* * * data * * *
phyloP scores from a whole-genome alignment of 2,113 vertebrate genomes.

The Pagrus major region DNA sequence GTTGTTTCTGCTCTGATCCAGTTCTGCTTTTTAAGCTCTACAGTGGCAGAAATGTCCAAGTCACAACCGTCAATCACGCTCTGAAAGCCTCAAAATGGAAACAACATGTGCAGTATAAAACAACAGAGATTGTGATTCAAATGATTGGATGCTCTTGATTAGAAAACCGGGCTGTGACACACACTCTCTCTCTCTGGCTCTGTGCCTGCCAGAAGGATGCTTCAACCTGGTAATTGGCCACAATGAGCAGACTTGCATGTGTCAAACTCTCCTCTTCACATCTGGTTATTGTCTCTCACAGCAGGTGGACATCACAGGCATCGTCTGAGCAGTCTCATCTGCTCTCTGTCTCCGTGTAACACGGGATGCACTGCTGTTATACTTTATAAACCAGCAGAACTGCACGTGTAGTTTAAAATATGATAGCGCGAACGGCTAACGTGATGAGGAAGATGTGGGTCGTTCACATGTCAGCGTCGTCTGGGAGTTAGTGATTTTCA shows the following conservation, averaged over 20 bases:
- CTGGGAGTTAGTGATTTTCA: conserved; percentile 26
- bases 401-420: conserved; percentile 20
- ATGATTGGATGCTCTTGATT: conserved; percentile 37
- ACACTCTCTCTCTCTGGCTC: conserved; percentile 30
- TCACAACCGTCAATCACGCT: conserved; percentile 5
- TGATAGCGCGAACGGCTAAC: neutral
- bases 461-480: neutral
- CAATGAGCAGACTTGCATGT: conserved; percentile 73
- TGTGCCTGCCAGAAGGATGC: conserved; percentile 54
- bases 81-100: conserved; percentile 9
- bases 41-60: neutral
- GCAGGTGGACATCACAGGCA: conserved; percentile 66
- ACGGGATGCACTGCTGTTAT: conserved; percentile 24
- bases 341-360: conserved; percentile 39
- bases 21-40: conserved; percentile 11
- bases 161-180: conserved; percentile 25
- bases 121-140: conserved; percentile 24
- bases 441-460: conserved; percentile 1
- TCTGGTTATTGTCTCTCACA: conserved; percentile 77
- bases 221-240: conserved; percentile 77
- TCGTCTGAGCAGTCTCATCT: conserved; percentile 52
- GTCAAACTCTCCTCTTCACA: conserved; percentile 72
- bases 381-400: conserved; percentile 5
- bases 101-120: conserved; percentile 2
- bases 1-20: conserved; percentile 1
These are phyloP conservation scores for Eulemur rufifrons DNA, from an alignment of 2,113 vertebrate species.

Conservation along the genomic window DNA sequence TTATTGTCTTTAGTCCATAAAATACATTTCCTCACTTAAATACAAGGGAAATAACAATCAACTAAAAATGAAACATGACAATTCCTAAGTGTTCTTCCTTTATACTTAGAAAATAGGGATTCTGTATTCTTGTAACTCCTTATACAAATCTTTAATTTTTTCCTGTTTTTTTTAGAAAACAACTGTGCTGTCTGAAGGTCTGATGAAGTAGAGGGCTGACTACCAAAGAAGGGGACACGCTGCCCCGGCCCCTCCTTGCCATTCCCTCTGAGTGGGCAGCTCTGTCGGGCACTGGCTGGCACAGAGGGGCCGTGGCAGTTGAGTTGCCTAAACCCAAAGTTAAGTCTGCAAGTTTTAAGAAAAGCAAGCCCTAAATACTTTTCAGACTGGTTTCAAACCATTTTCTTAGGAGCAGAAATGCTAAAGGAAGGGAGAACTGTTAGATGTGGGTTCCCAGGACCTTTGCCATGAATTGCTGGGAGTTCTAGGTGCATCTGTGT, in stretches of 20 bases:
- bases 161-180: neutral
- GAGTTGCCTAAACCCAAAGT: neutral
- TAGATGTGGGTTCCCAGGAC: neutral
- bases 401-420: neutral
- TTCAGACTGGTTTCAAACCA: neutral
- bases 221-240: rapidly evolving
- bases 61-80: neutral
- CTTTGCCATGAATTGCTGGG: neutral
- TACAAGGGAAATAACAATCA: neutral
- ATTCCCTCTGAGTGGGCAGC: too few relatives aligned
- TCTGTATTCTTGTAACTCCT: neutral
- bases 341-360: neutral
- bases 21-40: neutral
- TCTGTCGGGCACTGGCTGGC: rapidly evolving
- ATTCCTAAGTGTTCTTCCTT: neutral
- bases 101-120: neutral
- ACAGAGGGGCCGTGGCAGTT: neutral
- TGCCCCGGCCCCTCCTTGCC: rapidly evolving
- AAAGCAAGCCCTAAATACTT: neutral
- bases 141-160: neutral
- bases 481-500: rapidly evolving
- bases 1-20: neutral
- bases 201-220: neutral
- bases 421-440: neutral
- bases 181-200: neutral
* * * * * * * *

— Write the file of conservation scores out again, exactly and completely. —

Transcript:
phyloP scores from a whole-genome alignment of 2,113 vertebrate genomes.

The Pagrus major region DNA sequence GTTGTTTCTGCTCTGATCCAGTTCTGCTTTTTAAGCTCTACAGTGGCAGAAATGTCCAAGTCACAACCGTCAATCACGCTCTGAAAGCCTCAAAATGGAAACAACATGTGCAGTATAAAACAACAGAGATTGTGATTCAAATGATTGGATGCTCTTGATTAGAAAACCGGGCTGTGACACACACTCTCTCTCTCTGGCTCTGTGCCTGCCAGAAGGATGCTTCAACCTGGTAATTGGCCACAATGAGCAGACTTGCATGTGTCAAACTCTCCTCTTCACATCTGGTTATTGTCTCTCACAGCAGGTGGACATCACAGGCATCGTCTGAGCAGTCTCATCTGCTCTCTGTCTCCGTGTAACACGGGATGCACTGCTGTTATACTTTATAAACCAGCAGAACTGCACGTGTAGTTTAAAATATGATAGCGCGAACGGCTAACGTGATGAGGAAGATGTGGGTCGTTCACATGTCAGCGTCGTCTGGGAGTTAGTGATTTTCA shows the following conservation, averaged over 20 bases:
- CTGGGAGTTAGTGATTTTCA: conserved; percentile 26
- bases 401-420: conserved; percentile 20
- ATGATTGGATGCTCTTGATT: conserved; percentile 37
- ACACTCTCTCTCTCTGGCTC: conserved; percentile 30
- TCACAACCGTCAATCACGCT: conserved; percentile 5
- TGATAGCGCGAACGGCTAAC: neutral
- bases 461-480: neutral
- CAATGAGCAGACTTGCATGT: conserved; percentile 73
- TGTGCCTGCCAGAAGGATGC: conserved; percentile 54
- bases 81-100: conserved; percentile 9
- bases 41-60: neutral
- GCAGGTGGACATCACAGGCA: conserved; percentile 66
- ACGGGATGCACTGCTGTTAT: conserved; percentile 24
- bases 341-360: conserved; percentile 39
- bases 21-40: conserved; percentile 11
- bases 161-180: conserved; percentile 25
- bases 121-140: conserved; percentile 24
- bases 441-460: conserved; percentile 1
- TCTGGTTATTGTCTCTCACA: conserved; percentile 77
- bases 221-240: conserved; percentile 77
- TCGTCTGAGCAGTCTCATCT: conserved; percentile 52
- GTCAAACTCTCCTCTTCACA: conserved; percentile 72
- bases 381-400: conserved; percentile 5
- bases 101-120: conserved; percentile 2
- bases 1-20: conserved; percentile 1
These are phyloP conservation scores for Eulemur rufifrons DNA, from an alignment of 2,113 vertebrate species.

Conservation along the genomic window DNA sequence TTATTGTCTTTAGTCCATAAAATACATTTCCTCACTTAAATACAAGGGAAATAACAATCAACTAAAAATGAAACATGACAATTCCTAAGTGTTCTTCCTTTATACTTAGAAAATAGGGATTCTGTATTCTTGTAACTCCTTATACAAATCTTTAATTTTTTCCTGTTTTTTTTAGAAAACAACTGTGCTGTCTGAAGGTCTGATGAAGTAGAGGGCTGACTACCAAAGAAGGGGACACGCTGCCCCGGCCCCTCCTTGCCATTCCCTCTGAGTGGGCAGCTCTGTCGGGCACTGGCTGGCACAGAGGGGCCGTGGCAGTTGAGTTGCCTAAACCCAAAGTTAAGTCTGCAAGTTTTAAGAAAAGCAAGCCCTAAATACTTTTCAGACTGGTTTCAAACCATTTTCTTAGGAGCAGAAATGCTAAAGGAAGGGAGAACTGTTAGATGTGGGTTCCCAGGACCTTTGCCATGAATTGCTGGGAGTTCTAGGTGCATCTGTGT, in stretches of 20 bases:
- bases 161-180: neutral
- GAGTTGCCTAAACCCAAAGT: neutral
- TAGATGTGGGTTCCCAGGAC: neutral
- bases 401-420: neutral
- TTCAGACTGGTTTCAAACCA: neutral
- bases 221-240: rapidly evolving
- bases 61-80: neutral
- CTTTGCCATGAATTGCTGGG: neutral
- TACAAGGGAAATAACAATCA: neutral
- ATTCCCTCTGAGTGGGCAGC: too few relatives aligned
- TCTGTATTCTTGTAACTCCT: neutral
- bases 341-360: neutral
- bases 21-40: neutral
- TCTGTCGGGCACTGGCTGGC: rapidly evolving
- ATTCCTAAGTGTTCTTCCTT: neutral
- bases 101-120: neutral
- ACAGAGGGGCCGTGGCAGTT: neutral
- TGCCCCGGCCCCTCCTTGCC: rapidly evolving
- AAAGCAAGCCCTAAATACTT: neutral
- bases 141-160: neutral
- bases 481-500: rapidly evolving
- bases 1-20: neutral
- bases 201-220: neutral
- bases 421-440: neutral
- bases 181-200: neutral